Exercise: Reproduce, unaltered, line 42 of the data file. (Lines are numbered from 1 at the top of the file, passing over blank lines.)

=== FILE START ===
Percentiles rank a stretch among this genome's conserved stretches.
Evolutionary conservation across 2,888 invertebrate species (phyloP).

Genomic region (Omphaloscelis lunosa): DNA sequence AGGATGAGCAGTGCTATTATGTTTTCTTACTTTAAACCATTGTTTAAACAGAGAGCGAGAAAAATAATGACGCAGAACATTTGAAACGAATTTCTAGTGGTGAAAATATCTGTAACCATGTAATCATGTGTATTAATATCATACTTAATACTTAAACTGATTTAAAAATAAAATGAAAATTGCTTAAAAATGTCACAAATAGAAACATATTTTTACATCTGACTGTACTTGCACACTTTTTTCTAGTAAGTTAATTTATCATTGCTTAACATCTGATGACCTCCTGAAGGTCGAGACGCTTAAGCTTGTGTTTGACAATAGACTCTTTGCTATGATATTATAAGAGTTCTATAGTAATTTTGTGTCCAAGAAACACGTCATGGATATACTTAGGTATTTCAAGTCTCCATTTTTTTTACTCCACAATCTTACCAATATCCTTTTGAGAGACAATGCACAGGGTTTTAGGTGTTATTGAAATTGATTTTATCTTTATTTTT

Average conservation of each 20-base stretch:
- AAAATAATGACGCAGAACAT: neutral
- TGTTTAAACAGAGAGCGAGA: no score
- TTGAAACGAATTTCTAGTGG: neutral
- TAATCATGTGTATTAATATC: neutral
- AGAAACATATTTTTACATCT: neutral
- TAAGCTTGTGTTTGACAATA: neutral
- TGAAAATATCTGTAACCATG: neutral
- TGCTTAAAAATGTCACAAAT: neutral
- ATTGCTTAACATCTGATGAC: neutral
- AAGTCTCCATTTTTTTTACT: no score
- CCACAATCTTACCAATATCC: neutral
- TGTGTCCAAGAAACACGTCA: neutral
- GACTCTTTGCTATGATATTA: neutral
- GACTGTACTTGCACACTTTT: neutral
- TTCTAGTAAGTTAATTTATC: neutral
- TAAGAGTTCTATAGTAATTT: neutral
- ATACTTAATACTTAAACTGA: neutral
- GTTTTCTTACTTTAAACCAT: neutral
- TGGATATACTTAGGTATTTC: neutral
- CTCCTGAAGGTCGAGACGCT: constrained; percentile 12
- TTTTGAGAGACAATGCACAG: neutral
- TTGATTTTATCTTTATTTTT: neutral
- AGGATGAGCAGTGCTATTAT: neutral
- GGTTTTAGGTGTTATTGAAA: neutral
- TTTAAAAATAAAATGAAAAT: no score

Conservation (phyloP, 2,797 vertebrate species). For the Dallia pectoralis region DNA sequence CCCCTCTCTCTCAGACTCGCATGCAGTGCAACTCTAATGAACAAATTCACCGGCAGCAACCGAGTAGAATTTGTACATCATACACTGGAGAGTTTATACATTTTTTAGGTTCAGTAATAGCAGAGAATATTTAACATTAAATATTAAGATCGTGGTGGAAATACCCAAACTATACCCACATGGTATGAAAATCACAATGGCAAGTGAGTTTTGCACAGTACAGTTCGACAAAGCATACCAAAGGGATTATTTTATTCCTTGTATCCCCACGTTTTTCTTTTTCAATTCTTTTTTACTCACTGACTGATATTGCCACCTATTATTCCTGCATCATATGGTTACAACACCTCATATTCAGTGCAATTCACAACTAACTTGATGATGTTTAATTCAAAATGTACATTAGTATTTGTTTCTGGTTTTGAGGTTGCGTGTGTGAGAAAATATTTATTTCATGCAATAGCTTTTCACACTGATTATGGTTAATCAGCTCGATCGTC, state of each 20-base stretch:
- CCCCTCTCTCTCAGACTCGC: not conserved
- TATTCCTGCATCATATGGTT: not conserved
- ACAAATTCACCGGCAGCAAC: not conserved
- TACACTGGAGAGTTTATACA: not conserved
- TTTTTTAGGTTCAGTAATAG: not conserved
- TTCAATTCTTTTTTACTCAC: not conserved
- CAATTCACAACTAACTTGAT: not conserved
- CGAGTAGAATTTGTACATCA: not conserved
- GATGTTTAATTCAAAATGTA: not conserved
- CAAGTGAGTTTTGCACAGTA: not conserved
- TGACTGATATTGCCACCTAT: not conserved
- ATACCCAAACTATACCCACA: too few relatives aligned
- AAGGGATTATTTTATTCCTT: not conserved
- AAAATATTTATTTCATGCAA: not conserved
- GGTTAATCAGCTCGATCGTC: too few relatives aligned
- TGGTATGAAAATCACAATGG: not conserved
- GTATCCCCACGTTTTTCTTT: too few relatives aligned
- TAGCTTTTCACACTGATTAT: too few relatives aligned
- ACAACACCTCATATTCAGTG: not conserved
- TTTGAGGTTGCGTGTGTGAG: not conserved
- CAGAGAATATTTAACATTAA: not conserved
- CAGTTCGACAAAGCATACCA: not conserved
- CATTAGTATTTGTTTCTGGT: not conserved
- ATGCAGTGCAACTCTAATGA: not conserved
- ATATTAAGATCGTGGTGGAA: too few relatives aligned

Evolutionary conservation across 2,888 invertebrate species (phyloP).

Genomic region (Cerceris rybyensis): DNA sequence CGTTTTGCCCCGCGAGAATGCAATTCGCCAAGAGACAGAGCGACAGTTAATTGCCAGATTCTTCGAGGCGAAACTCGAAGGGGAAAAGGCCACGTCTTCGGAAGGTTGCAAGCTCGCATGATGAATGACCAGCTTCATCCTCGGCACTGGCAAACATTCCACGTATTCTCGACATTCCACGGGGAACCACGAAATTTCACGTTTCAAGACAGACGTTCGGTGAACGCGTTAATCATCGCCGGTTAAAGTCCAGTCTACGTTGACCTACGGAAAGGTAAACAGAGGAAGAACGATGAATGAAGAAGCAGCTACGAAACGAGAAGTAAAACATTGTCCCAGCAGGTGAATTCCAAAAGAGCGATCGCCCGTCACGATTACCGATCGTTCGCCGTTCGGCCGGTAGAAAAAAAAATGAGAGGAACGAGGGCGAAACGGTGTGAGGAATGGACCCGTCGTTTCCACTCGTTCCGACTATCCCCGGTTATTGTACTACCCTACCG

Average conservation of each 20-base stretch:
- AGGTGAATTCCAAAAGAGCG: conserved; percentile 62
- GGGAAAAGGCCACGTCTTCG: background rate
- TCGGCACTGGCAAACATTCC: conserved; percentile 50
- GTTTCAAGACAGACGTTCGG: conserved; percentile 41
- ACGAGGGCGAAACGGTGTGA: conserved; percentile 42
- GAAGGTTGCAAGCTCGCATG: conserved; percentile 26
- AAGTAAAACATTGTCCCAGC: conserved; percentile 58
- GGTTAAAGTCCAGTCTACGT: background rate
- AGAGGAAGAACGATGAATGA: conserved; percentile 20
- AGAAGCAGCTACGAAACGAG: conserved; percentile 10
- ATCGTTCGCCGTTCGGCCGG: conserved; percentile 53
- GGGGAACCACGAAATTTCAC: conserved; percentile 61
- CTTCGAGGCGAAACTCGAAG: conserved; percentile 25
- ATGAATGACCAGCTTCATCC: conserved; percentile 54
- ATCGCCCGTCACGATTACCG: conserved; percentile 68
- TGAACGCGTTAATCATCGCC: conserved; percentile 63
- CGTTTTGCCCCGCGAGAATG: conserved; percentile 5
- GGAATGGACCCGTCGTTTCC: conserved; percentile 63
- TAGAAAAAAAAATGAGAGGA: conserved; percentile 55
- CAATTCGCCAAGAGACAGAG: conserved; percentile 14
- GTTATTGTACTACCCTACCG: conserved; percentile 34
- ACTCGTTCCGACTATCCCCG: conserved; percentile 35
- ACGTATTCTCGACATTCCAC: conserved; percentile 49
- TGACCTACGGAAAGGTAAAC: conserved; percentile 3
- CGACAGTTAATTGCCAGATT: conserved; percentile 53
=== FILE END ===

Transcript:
- ATACCCAAACTATACCCACA: too few relatives aligned